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We need more than thoughts, prayers, and gestures. We need gun reform

People paid their respects at a makeshift memorial outside a King Soopers grocery store in Boulder, Colo., on Tuesday.
People paid their respects at a makeshift memorial outside a King Soopers grocery store in Boulder, Colo., on Tuesday.JASON CONNOLLY/AFP via Getty Images

The flag is flying at half staff again.

Monday, a man killed 10 people at a Colorado grocery store. Today the flag flies in memory of Denny Stong, Neven Stanisic, Rikki Olds, Tralona Bartkowiak, Suzanne Fountain, Teri Leiker, Kevin Mahoney, Lynn Murray, Eric Talley, and Jody Waters.

When you go to the market, you should be able to come home alive, safely. Not since August 2019 has a mass shooting been so deadly. A killer took 23 lives at an El Paso Walmart that Aug. 3. Some 13 hours later, another man opened fire in a Dayton, Ohio, entertainment district, killing nine and wounding dozens more.

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The flag was flown at half staff back then, too. Just like it was a week ago, after a man went on a shooting spree in Atlanta, killing eight people — most of them women of Asian descent: Soon Chung Park, Hyun Jung Grant, Suncha Kim, Yong Ae Yue, Delaina Ashley Yaun, Xiaojie Tan, Daoyou Feng, and Paul Andre Michels.

They should still be here. We put the American flag at half staff and send prayers and yet, gun control bills don’t make it anywhere.

It’s easy to look at our last year living with the coronavirus and think we had a quiet year in terms of gun violence — if gun violence didn’t directly affect you. But shots were fired. Over and over and over.

There were more mass shootings than days in the month of May 2020. A USA TODAY analysis of Gun Violence Archive statistics shows mass shootings — in which four or more people are shot — surged by nearly 50 percent last year. There were over 600 mass shootings last year. This brand of violence is an American norm.

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Our kids, headed back to school en masse soon, have been trained by active-shooter drills. In a 2018 American Psychological Association survey, 75 percent of those in Gen Z counted mass shootings as a major source of stress. It’s not just children. A lot of us instinctively look for exits in public spaces.

James Bentz, 57, who was in the Colorado King Soopers grocery store when the killer fired his rifle, expected to one day be caught in a mass shooting.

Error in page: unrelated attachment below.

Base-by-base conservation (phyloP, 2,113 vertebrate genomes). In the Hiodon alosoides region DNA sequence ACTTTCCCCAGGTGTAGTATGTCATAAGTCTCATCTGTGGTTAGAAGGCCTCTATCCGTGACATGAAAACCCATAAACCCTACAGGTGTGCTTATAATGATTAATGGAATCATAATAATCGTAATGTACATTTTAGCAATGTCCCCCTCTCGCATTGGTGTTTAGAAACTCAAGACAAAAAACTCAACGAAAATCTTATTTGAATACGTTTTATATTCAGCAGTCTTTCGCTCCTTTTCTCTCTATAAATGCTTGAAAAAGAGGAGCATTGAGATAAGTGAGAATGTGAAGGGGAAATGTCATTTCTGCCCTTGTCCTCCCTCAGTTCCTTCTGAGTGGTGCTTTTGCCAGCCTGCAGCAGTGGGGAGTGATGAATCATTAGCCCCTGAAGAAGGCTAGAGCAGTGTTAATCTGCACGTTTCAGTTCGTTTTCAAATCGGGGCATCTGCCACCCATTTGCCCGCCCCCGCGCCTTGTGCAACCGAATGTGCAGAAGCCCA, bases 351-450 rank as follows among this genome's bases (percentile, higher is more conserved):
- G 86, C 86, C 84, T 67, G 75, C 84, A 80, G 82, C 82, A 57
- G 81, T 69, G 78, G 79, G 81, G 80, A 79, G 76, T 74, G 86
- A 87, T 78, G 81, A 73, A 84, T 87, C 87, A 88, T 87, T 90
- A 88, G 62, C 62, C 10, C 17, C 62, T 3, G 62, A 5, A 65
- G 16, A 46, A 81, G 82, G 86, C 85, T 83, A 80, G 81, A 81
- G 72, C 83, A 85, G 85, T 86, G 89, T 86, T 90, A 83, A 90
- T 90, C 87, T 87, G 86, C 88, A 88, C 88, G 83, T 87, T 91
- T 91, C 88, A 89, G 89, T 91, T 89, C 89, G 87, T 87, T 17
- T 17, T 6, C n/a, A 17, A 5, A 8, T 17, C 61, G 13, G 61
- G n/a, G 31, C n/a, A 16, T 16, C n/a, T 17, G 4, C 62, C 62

“It seemed like all of us had imagined we’d be in a situation like this at some point in our lives,” he told the Denver Post.

And yet, just last week, a judge blocked Boulder from enforcing its two-year-old ban on assault weapons and large-capacity magazines in the city. In Georgia, the killer was able to pass an instant background check with no waiting period at all the day he targeted and killed Asian women and others.

A woman faces stricter precautions over a health procedure in that state. A Georgia resident can’t even register to vote that quickly.

Biden has called on Congress, today and last month, to close loopholes in the background check system, to restrict high-capacity magazines, to adapt a federal red flag law, to renew the ban on AR-style rifles.

Earlier this month, the House passed two bills inching toward gun reform legislation. The first would expand background checks to Internet buyers, gun shows, and private transactions. The second would allow authorities 10 business days for federal background checks to be completed before a gun sale can be licensed. A law like that might have prevented Dylann Roof from buying a weapon.

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Both bills had very little Republican support. And now they are in the Senate, where gun reform often stalls.

“This is not and should not be a partisan issue,” Biden said on Tuesday. “This is an American issue. It will save lives, American lives. We have to act.”

Will we? America hasn’t had a ban on assault weapons since 2004. Children were murdered at Sandy Hook Elementary School in 2012. What kind of people are we that we didn’t ban assault weapons then? In 2017, a gunman shot over 1,000 rounds into a concert crowd in Las Vegas, murdering 60 people and injuring hundreds more. In 2018, a gunman opened fire with a semi-automatic rifle at Marjory Stoneman Douglas High School in Parkland, Fla., killing 17 and injuring 17. We still don’t have a ban.

We have thoughts and prayers. We have bills that never come to full fruition. We have funerals. We have millions of AR-15s.

People are shot all the time. And we should care. We lose over 100 lives to gun violence in this country every day.

Last weekend an Indiana man shot at a woman with an AR-15 as she tried to escape him. A man arrested a week ago near Vice President Kamala Harris’s home had an AR-15 and five 30-round magazines. And New York State Police are mysteriously missing an AR-15, asking for the public’s help to find it. How about we ban this style of weapon?

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We live in a country where a person can casually carry an AK-47 to a Little Rock, Ark., park and open fire on a car on a Sunday evening.

The right to bear arms shouldn’t include weapons of mass murder. The right to bear arms should require responsibility.

If we want to honor the lives of the victims in Atlanta and Colorado and across the country, we can try to save lives by enacting stricter gun laws.

How many times are we gonna fly the flag at half staff while America places its hand across its heart — and still chooses violence?


Jeneé Osterheldt can be reached at jenee.osterheldt@globe.com and on Twitter @sincerelyjenee.